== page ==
This is a simple average of Phi2 for 15 varieties. The black bars are 1 standard deviation.
This is a simple average of Phi2 for 15 varieties. The black bars are 1 standard deviation.  Anything statistically significant here?… mmm… not quite yet.
Histogram showing Phi2 (photosynthetic efficiency) for the entire sample - distribution isn't too bad!
Histogram showing Phi2 (photosynthetic efficiency) for the entire sample – distribution isn’t too bad!  Not a lot of outliers which means the MultispeQs worked ok.
temperature by time
This graph doesn’t show much from a plant health perspective, but it does show how temperature in the device varied over time. In general we’ve found that people’s hands heat up the device the longer they hold it. You can see that effect here for each device (each series snakes upwards), and you can see how long it took us to take all our measurements. This is something else we need to address in the next version.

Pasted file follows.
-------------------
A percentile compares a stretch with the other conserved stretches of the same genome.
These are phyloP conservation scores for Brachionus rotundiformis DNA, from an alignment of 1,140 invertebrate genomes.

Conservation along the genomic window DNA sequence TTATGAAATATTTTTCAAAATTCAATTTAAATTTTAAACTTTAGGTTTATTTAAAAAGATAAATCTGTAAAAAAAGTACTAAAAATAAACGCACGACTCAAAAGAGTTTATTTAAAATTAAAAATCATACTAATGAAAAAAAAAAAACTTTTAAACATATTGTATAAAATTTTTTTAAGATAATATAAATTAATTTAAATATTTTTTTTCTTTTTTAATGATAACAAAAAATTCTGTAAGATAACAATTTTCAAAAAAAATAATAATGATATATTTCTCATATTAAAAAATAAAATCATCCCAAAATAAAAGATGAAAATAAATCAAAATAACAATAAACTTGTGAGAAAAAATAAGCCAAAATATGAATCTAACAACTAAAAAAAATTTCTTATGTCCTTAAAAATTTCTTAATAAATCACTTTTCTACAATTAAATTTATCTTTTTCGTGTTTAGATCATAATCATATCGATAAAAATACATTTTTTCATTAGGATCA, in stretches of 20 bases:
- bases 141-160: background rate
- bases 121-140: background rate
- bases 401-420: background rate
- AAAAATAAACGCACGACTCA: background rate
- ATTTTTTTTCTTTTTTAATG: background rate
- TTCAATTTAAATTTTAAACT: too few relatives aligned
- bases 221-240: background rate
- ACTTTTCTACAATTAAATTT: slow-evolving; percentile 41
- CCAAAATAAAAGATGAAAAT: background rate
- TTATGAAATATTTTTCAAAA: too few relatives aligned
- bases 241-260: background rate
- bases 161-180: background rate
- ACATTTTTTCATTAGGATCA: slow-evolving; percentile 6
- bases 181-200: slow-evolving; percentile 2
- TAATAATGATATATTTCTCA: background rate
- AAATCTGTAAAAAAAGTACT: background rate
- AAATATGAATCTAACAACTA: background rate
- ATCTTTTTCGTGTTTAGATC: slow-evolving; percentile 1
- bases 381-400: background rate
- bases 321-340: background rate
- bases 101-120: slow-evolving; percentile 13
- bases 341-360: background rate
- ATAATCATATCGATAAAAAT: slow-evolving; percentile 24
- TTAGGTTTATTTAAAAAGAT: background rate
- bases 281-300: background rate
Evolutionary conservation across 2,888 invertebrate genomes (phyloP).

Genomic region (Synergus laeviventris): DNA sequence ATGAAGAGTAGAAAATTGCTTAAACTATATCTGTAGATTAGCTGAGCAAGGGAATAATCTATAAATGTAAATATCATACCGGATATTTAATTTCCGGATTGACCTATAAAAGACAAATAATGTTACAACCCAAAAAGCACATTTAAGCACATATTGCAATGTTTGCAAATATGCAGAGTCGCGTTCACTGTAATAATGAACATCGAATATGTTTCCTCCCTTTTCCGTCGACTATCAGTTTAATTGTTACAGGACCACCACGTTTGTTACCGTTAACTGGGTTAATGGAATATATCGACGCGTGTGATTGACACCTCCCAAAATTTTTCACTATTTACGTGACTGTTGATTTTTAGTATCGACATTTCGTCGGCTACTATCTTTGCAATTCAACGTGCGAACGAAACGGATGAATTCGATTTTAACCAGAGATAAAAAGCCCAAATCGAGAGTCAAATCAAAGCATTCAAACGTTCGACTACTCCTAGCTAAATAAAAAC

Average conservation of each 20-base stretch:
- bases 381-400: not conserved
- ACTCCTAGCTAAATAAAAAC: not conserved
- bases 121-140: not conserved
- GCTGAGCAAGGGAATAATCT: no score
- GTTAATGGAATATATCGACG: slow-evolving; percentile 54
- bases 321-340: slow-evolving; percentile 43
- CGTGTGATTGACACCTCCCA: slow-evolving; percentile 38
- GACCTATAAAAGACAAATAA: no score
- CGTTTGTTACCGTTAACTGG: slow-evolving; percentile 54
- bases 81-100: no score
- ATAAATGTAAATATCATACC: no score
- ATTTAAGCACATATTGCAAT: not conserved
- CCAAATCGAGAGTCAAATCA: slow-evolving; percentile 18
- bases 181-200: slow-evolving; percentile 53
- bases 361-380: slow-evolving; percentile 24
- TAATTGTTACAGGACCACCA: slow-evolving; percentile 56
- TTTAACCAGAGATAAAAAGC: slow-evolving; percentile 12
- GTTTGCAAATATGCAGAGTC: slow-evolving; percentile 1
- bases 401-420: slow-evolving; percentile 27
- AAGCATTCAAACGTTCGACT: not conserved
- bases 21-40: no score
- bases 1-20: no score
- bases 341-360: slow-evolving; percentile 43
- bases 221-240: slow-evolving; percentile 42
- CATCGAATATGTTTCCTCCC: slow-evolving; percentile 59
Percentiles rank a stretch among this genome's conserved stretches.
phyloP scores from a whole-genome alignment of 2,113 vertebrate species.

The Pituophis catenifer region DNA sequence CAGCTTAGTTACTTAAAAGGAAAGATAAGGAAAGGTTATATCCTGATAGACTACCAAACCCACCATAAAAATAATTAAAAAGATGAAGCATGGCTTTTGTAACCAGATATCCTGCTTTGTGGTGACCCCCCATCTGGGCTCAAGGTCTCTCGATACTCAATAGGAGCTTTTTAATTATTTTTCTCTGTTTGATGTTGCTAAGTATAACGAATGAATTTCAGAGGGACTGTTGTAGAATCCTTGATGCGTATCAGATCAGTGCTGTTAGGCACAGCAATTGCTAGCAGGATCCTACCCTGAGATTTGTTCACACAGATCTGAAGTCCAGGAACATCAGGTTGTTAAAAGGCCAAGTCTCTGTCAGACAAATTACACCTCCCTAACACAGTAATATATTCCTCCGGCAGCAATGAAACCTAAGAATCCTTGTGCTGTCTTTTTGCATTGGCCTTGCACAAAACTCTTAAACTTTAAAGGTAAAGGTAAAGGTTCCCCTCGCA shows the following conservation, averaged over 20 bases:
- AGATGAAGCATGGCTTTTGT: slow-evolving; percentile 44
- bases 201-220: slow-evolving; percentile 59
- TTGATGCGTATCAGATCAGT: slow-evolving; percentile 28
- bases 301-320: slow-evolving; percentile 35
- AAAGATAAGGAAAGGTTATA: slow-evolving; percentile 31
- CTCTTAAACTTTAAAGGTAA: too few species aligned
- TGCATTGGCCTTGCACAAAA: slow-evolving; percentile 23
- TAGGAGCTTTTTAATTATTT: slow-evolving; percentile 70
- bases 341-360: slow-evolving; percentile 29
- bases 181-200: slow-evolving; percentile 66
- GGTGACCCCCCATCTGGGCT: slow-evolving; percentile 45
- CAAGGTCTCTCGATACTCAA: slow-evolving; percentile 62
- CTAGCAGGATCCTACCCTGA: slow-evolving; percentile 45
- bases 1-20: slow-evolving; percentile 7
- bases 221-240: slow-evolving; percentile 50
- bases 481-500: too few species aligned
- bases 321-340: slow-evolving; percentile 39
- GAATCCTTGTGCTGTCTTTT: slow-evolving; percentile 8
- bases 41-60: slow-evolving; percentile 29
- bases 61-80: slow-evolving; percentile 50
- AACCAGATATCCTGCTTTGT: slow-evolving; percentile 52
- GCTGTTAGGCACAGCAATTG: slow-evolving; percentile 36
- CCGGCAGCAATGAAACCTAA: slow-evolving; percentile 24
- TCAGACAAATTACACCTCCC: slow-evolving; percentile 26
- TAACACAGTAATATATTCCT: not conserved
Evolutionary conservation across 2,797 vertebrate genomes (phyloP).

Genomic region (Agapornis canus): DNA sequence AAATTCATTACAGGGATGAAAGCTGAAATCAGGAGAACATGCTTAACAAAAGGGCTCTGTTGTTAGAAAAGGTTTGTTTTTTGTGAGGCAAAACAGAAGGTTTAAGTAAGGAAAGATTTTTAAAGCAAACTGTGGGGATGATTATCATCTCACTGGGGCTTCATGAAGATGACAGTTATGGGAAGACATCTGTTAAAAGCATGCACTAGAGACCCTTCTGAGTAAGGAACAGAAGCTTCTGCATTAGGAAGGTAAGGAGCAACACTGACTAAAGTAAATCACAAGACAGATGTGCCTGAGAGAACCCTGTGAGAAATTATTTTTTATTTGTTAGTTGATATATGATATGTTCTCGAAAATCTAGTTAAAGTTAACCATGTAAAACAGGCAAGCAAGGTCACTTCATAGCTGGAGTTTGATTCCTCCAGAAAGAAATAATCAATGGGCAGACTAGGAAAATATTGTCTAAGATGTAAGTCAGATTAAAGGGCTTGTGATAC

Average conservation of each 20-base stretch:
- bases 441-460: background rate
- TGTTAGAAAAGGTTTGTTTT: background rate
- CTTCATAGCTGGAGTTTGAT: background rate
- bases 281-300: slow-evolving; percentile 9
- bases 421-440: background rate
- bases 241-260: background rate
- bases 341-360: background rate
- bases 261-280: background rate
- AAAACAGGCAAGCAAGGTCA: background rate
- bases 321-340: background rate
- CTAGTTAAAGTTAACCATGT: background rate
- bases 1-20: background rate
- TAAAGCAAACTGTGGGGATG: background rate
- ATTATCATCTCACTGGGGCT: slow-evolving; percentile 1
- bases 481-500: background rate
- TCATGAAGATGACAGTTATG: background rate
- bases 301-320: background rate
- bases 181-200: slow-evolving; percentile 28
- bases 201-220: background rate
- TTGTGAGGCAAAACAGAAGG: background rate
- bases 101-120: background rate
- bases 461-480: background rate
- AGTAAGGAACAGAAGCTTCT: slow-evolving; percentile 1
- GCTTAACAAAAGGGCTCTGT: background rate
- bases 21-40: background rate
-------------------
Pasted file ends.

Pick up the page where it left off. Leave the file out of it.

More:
Here's a map of the field colored by device ID. The entire field is offset to the left by about 10 meters. However, you can see that each user measured from left to right over only a few rows, which was correct - cool!
Here’s a map of the field colored by device ID. The entire field is offset to the left by about 10 meters. However, you can see that each user measured from left to right over only a few rows, which was correct – cool!